Shadowverse – 1st Episode Review
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Synopsis: The hottest battle is about to begin! While attending Tensei Academy, Hiro Ryugasaki ends up acquiring a mysterious smartphone. It comes installed with the popular card game, Shadowverse! Meeting new rivals, facing major tournaments, forging bonds with friends… Shadowverse leads Hiro to all sorts of new experiences, all that serve to “evolve” him…(Official Crunchyroll Synopsis)
1st Episode Review (Warning: Minor Spoilers to Follow):
Tom: Shadowverse is best summed up as off-brand Yu-gi-oh. It borrows so heavily from the genre Yu-Gi-Oh birthed that it could honestly be mistaken for a companion piece to any of the franchise’ vast number of follow ups. Unfortunately, Shadowverse can’t even be considered a particularly inventive off-brand. What’s presented is fairly bog-standard card game anime type stuff, playing out exactly as anyone might expect, leaving little room to surprise viewers with something new.
Linny: Shadowverse is predictable without a doubt. In true Shounen style, Hiro, the hero (geddit?) is obnoxiously positive, always smiling and laughing no matter the situation. He’s just so gosh darn happy to be able to play, even against a starter villain who might take away his recently acquired phone for good, preventing him from ever playing Shadowverse again. In true card battle show style, everything is dialed up to a 100. The lines being tossed around are really dramatic for what is just two kids playing cards and the battles are depicted with over the top flair. There’s nothing groundbreaking here, which makes the show a solid choice for anyone who really loves the staples of these kinds of stories but it also means the show is likely never going to rise to any level of brilliance.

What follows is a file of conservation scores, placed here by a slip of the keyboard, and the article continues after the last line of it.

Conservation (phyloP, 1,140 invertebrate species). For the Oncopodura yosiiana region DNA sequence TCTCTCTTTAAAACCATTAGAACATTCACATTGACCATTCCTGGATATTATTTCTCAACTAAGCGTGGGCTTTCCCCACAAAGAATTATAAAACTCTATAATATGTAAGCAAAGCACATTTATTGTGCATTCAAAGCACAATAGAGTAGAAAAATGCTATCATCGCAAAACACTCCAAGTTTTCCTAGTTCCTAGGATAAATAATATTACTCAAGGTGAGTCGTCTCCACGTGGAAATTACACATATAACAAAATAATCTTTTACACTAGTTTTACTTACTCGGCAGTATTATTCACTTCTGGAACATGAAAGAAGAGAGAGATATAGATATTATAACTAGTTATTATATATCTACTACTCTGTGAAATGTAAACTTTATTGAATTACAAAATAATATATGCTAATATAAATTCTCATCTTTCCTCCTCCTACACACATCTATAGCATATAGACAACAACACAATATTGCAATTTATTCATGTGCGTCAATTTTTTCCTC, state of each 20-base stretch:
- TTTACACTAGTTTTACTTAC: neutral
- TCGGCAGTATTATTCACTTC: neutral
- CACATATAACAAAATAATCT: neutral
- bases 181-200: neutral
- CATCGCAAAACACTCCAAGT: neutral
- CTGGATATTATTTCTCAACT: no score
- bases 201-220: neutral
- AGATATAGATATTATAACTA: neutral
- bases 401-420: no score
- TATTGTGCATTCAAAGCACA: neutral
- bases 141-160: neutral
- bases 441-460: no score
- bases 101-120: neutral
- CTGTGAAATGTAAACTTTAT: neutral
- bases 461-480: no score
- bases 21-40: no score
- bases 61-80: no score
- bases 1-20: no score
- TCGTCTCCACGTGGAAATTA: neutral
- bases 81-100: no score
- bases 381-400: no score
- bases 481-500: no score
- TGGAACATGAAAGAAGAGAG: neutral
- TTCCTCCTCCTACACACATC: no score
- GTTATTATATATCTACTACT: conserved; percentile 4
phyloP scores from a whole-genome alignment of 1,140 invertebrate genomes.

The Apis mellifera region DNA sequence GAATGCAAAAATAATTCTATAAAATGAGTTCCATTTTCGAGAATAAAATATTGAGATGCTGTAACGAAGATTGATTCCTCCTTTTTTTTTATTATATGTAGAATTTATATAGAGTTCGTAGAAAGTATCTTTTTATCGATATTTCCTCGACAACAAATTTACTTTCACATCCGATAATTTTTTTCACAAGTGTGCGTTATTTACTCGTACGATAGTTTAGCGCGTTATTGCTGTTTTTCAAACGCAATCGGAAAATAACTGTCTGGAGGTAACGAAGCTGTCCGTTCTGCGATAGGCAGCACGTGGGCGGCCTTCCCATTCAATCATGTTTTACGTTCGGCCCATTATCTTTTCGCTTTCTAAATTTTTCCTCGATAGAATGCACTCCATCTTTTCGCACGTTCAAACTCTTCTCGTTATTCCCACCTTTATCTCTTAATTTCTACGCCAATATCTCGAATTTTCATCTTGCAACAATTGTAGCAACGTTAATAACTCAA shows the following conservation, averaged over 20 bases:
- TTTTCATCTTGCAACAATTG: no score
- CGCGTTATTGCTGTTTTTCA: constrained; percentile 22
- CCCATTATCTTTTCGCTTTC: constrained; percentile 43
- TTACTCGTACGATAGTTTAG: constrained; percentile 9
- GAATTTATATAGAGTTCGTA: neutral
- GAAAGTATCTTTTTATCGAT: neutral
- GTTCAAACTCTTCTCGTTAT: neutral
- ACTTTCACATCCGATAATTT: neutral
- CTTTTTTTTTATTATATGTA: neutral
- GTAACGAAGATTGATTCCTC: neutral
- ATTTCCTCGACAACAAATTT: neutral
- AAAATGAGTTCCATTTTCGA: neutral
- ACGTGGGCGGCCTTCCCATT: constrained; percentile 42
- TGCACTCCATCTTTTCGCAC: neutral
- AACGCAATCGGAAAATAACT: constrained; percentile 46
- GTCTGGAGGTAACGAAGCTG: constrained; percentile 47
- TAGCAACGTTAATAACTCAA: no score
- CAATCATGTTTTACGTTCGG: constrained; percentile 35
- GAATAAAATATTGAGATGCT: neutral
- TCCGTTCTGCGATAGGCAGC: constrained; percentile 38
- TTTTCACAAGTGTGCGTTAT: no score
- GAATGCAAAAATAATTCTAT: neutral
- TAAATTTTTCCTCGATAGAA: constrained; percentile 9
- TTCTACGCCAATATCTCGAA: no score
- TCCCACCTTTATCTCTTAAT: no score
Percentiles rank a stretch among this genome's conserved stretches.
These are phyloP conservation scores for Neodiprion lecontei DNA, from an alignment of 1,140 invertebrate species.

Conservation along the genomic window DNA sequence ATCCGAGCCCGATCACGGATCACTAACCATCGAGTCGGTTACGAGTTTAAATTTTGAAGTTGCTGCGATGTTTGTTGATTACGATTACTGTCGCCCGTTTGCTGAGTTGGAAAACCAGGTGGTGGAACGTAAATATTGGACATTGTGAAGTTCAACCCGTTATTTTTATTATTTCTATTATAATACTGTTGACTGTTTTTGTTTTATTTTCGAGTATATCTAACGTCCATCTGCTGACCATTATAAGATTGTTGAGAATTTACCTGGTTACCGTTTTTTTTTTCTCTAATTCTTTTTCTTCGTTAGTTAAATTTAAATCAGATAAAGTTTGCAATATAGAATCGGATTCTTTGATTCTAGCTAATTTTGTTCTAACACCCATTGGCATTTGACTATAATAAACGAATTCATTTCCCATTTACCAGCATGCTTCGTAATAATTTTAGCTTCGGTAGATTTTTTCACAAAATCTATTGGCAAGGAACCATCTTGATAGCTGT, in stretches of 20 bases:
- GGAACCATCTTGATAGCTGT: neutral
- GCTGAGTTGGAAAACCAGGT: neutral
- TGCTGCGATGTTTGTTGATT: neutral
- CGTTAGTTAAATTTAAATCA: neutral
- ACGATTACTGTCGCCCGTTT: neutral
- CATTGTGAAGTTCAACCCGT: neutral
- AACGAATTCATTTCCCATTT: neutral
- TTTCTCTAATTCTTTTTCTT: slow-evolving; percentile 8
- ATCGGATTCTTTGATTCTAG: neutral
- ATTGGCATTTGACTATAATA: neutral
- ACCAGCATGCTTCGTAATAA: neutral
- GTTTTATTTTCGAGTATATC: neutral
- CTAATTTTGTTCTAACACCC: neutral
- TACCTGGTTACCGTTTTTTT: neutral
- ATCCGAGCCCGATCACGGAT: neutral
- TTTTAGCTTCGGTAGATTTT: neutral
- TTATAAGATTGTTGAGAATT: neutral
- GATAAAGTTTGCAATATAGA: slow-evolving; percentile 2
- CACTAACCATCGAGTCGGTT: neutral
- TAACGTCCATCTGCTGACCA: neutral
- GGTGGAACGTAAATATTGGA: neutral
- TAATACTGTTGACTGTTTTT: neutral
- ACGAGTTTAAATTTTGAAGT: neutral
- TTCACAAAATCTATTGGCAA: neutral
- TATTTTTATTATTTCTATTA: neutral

Tom: What’s perhaps more interesting about Shadowverse than its attempts to ape Yu-Gi-Oh is how wildly different this anime is from the game it’s based on. Hiiro, his friends, all this Yu-Gi-Oh-esque presentation? None of that is in Shadowverse the digital card game. In fact Shadowverse is really just the card game as presented in this anime. Rather than expanding on the characters in the game, fleshing out a story, and crafting a fantasy world to match the genre of the game’s imagery, the game itself has instead been wrapped up in this off-brand Yu-Gi-Oh facade. It’s very blatant who CyGames is targeting with this anime in an attempt to give their game a sales boost and makes me cynical about us seeing anything new or worthwhile as the show moves forward.
Linny: I will point out that Shadowverse does do at least one thing that’s unique. It doesn’t waste time explaining how the Shadowverse card game works at all. We never see the hero being taught how to play, like we have to sit through in similar card game anime. Hiro already knows how to play, even so far as he’s very familiar with how the more powerful cards work, despite only having acquired a smart phone, which is required to play, that very day. The expedited dive into actual gameplay is novel but it also means that this is probably not the show for anyone who isn’t that familiar with how card games like these work in real life. Not that the show is hard to follow mind, it just means it probably shouldn’t be someone’s introduction to the world of card games and card game based anime. Other than that, Shadowverse supports its plot with good animation throughout and should do the job just fine for anyone starving for more card battle animem even if it doesn’t break the mold.
Tom: We’ve come across pretty hard on Shadowverse, but in truth for something likely created as a marketing gimmick, more so than seeking to present honest entertainment, it’s doing a passable job. It won’t make Shadowverse fans happy. You’re not going to see your favorite cards fleshed out into actual characters. But for the audience this anime has been strategically crafted for, it’s a passable offer.
Shadowverse is available for streaming via Crunchyroll.com